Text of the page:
He may have had to navigate some potholes along the way, but Cal’s big man is finally using his dynamic combination of size and athleticism in a productive way for the Bears. After an uneven three years sprinkled with on and off-court obstacles, Solomon has turned into arguably the top center in the Pac-12 and a big reason for Cal’s early-season success in 2013-14.
“He’s had some tough times, but he’s stuck with it,” Cal coach Mike Montgomery said. “He’s gotten to the point now where he’s a factor in this league.”
There were times when many, including Solomon himself, wondered if he would ever be able to say that. At 6-foot-11 with a unique athletic body that allowed him to become a black belt in karate at age 12, Solomon has spent most of his Cal career finding himself, both on and off the court. He missed the second half of his sophomore season after being declared academically ineligible. On the court, he struggled to find his comfort zone.
“Before I couldn’t see the light at the end of the tunnel, and now I’m starting to see the light at the end of the tunnel,” Solomon said.” It feels pretty good.”
It feels pretty good for Montgomery and the Bears, too. Solomon leads the Pac-12 in rebounding with an average of 10.6 boards per game. Coupled with his 11.8 points per game scoring average, Solomon is one of only two players from a major conference across the nation that is averaging a double-double.
Former Cal star Allen Crabbe, last year’s Pac-12 Player of the Year and now a rookie with the Portland Trail Blazers, has been friends with Solomon since age 7. They attended Price High School in Los Angeles together and were roommates at Cal.
Crabbe said he still watches every Cal game he can, either live or on tape, and has definitely noticed the change in his friend.
“It’s good to see Rich getting it. It’s finally clicked for him,” Crabbe said. “It’s good to see his improvement.”
Much of Solomon’s production this season is directly related to his improved feel for the game. Solomon has become a smarter and more efficient player on both ends of the floor and focusing more on his strengths while minimizing his weaknesses.
“I realized I’m 6-11,” Solomon said. “I was trying to play like a video game rather than how I should play. You play a video game, you want to do all the flashy stuff. I realized if I stay in the paint, I’d be a lot more successful. The light just went on and success is coming.”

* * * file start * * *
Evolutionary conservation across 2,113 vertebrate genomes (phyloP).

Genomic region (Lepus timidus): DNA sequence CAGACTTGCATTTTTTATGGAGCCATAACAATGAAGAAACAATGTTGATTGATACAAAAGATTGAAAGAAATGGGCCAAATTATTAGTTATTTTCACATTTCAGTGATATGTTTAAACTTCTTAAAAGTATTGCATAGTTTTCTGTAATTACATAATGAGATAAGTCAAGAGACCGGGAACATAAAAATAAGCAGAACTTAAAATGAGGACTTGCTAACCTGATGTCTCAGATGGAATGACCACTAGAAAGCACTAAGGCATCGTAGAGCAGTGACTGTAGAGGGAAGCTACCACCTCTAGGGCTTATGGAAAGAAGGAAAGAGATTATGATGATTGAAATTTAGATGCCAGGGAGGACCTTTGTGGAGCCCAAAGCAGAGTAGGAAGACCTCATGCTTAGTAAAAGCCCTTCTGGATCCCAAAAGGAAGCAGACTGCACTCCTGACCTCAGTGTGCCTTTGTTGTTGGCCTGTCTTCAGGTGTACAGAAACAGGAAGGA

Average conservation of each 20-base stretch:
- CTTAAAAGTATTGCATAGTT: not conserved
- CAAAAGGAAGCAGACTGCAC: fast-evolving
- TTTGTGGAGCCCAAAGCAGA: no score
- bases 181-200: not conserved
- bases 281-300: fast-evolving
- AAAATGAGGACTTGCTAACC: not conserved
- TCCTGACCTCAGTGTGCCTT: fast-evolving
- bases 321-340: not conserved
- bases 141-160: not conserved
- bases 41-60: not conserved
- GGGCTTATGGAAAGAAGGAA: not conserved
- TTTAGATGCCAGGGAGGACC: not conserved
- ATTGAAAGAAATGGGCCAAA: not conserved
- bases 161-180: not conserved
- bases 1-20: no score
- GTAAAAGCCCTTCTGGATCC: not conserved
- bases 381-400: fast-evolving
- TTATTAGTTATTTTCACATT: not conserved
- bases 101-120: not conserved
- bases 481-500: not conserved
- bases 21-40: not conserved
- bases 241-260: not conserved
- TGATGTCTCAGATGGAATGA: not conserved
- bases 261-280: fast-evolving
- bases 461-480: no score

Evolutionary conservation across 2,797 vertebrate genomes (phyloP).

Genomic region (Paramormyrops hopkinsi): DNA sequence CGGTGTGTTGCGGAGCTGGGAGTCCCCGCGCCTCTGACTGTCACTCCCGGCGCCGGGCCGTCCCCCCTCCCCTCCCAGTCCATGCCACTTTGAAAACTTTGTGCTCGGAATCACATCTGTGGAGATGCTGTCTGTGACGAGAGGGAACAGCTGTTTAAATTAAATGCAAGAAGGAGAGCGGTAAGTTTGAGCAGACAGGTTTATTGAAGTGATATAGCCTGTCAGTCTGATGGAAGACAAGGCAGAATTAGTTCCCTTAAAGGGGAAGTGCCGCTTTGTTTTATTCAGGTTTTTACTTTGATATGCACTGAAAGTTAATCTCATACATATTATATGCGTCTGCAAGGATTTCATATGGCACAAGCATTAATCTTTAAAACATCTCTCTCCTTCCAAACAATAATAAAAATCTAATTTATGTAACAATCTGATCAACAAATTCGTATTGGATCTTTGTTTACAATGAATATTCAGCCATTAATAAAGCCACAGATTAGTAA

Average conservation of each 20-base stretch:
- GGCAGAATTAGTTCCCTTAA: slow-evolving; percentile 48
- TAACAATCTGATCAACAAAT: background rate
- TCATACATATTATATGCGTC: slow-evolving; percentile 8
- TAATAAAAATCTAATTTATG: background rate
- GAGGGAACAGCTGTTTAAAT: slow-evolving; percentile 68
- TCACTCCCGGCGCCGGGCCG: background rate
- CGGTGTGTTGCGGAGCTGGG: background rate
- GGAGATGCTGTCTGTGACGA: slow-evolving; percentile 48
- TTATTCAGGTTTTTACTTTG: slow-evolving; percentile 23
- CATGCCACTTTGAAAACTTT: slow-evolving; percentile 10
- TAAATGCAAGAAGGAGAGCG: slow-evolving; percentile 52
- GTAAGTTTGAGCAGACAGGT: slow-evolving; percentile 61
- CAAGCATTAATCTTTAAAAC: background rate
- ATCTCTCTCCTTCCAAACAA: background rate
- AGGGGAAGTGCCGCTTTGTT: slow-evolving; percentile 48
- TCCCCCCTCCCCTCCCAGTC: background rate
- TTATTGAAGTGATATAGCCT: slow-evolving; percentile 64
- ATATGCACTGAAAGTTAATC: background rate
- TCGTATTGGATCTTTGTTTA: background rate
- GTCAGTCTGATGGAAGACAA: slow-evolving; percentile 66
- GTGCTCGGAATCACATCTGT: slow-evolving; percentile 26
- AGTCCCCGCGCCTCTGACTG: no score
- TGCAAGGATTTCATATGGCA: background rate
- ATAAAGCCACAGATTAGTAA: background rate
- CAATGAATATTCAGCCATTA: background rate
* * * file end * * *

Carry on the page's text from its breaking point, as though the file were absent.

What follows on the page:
One reason why it may have taken Solomon a little longer to begin fulfilling his potential is because he started playing basketball at a much later juncture than most of his Division I counterparts. Solomon didn’t play on an organized team until he reached high school and didn’t make the Price varsity squad until his junior year.
“A big part of it is experience,” Solomon said. “Most of the other guys have been playing their whole lives. It’s just learning. I feel like the more I play, the better I get. Over the years, you gain experience.”
Instead of playing basketball during the younger years of his childhood, Solomon immersed himself in karate. He started at age 5 and immediately began participating in tournaments. He spent most of his childhood doing karate, and that’s where he met most of his friends.
And yes, Solomon was usually taller than his competitors, something that gave him an edge.
“It can be an advantage because you have long legs and long arms,” Solomon said. “Obviously, it’s harder for somebody shorter to try to hit you because you are so long. You have an advantage with your reach.”
Solomon’s increased maturity is evident in how he reflects upon his sophomore struggles. He called his academic ineligibility a “wake-up call,” something that undoubtedly led to his changes both on and off the hardwood.
“You just learn that there aren’t any shortcuts,” Solomon said. “You have to pay your dues. You have to go through what you have to go through. I just didn’t take academics as seriously as I probably should have.
“It was just a wake-up call for me, that I had an opportunity here. I am at one of the best universities in the world. You have to take advantage of it. Not many people have a chance to come here on a scholarship. I just don’t think I really appreciated the opportunity that I had. It took some humbling to really appreciate that.”